Wednesday, April 18, 2018

Barbara Bush, 1925-2018, an obituary

Former First Lady Barbara Bush died last night at 92. I had the privilege of having written her obituary for her summertime local paper, the Portland Press Herald, which you will find in today's print edition.

The Bushes identified themselves with Texas for political reasons, but through their lives Walker's Point in Kennebunkport has been the only constant. They got engaged there, held weddings, family events, and high-level diplomatic events, and spent nearly every summer at the compound. It was their only home in the U.S. during the years they lived in Beijing and at the US Naval Observatory and White House. During World War II they also lived briefly in Lewiston-Auburn, while he was training at the naval air station there.

The Press Herald also has a photo gallery of her life up at the website.



Tuesday, April 10, 2018

US Surgeon General on American Nations and public health


I ran across this one accidentally on Twitter. Last week, U.S. Surgeon General Jerome Adams gave the keynote address at the American Public Health Association's National Public Health Week Forum in Washington, DC.

Turns out Dr. Adams is an American Nations fan, and he spent several minutes talking about the importance of the paradigm in understanding regional differences in public health challenges and outcomes. "When you look at what's done, when you look at asset health care coverage, when you look at immigrant rights, at contraception and abortion, when you look at drug policy and reduction, two places, Paris, France and Berlin, Germany, that tried to blow each other off the face of the planet, are closer together than Dallas, Texas and Boston, Massachusetts," Adams said. "We truly are a country of different nations."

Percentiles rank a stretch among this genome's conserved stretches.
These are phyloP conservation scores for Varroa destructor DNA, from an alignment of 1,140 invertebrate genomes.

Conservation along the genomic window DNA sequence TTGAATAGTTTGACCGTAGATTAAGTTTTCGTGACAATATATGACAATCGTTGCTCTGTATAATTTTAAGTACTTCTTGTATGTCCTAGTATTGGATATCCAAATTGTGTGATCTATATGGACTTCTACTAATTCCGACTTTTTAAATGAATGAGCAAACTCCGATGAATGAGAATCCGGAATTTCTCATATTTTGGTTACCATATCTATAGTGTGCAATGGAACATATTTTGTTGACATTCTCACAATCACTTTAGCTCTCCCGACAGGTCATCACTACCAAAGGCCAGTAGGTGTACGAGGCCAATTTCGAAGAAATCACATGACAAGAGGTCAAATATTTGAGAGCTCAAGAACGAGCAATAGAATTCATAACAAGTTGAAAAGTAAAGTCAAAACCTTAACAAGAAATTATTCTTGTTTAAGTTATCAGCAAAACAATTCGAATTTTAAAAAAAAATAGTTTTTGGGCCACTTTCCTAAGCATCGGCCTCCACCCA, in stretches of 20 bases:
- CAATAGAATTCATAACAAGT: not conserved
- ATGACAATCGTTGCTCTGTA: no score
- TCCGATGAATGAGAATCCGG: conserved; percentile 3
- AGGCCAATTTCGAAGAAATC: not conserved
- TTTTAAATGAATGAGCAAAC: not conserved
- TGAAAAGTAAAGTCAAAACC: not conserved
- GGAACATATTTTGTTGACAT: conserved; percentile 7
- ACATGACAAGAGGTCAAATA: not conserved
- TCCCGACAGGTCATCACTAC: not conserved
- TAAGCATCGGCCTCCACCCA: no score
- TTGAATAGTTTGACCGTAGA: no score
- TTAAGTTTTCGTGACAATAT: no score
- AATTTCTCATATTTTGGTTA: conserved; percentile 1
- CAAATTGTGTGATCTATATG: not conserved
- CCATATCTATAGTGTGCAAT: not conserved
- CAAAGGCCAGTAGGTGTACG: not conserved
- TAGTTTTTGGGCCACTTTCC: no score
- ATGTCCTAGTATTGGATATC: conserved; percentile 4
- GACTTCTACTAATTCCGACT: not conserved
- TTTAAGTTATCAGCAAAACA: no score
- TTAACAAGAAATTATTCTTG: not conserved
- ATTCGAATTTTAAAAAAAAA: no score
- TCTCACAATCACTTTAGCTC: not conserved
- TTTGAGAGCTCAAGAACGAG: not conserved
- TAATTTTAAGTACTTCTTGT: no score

Here's a clip of his remarks culled from C-SPAN-2's coverage of the event.


Monday, April 9, 2018

How did ranked choice voting become a polarized, partisan issue in Maine?

In June, Maine is expected to hold the first-in-the-nation statewide primary election using ranked choice voting, with contests for governor, US Senate, and Congress on the agenda. But it is shaping up to be a potential disaster, as partisan differences have placed state election officials in the impossible position of being under a legal obligation to hold an election while not being given the means -- financial, administrative and possibly constitutional -- to do so. If nothing changes, there could be long delays in getting results, and the gubernatorial races in particular could be mired in law suits.

In this week's Maine Sunday Telegram, I asked how a theoretically neutral electoral reform intended to reduce partisanship and polarization has become mired in polarization and partisanship, with Maine voters and legislators sharply split on party lines. The answers may surprise.

I last wrote about ranked choice voting in Maine just a week before, in this magazine piece for Politico.


Tuesday, April 3, 2018

Maine TV anchors among those recording Sinclair's "fake stories" promo

Over the weekend, a montage went viral that featured dozens of local television anchors at Sinclair Broadcasting stations across the country reciting the same promo about their concern over "fake stories" being carried by other (unnamed) media outlets. The anchors expressed their concern about "the troubling trend of irresponsible, one-sided news stories plaguing out country" and denounced "some media outlets" for publishing "these same fake stories...without checking their facts first" and for using "their platforms to push their own personal bias and agenda to control exactly what people think."

As I report in today's Portland Press Herald, WGME-13, southern Maine's CBS affiliate, was no exception, with anchors Kim Block and Gregg Lagerquist producing the requisite segment, which ends with the observation "This is extremely dangerous to democracy." The promo also runs on Sinclair's local FOX affiliate, WPFO-23. (Here's a link to the clip.)

Critics noted that the Sinclair stations themselves have a troubling reputation for running one-sided, pro-Trump opinion segments and nightly "Terrorism Alert Desk" updates produced at their Maryland headquarters and distributed on a "must run" basis to all of their nearly 200 local stations' newscasts. They're also currently seeking Trump administration approval to buy dozens more stations nationwide. More details in the story.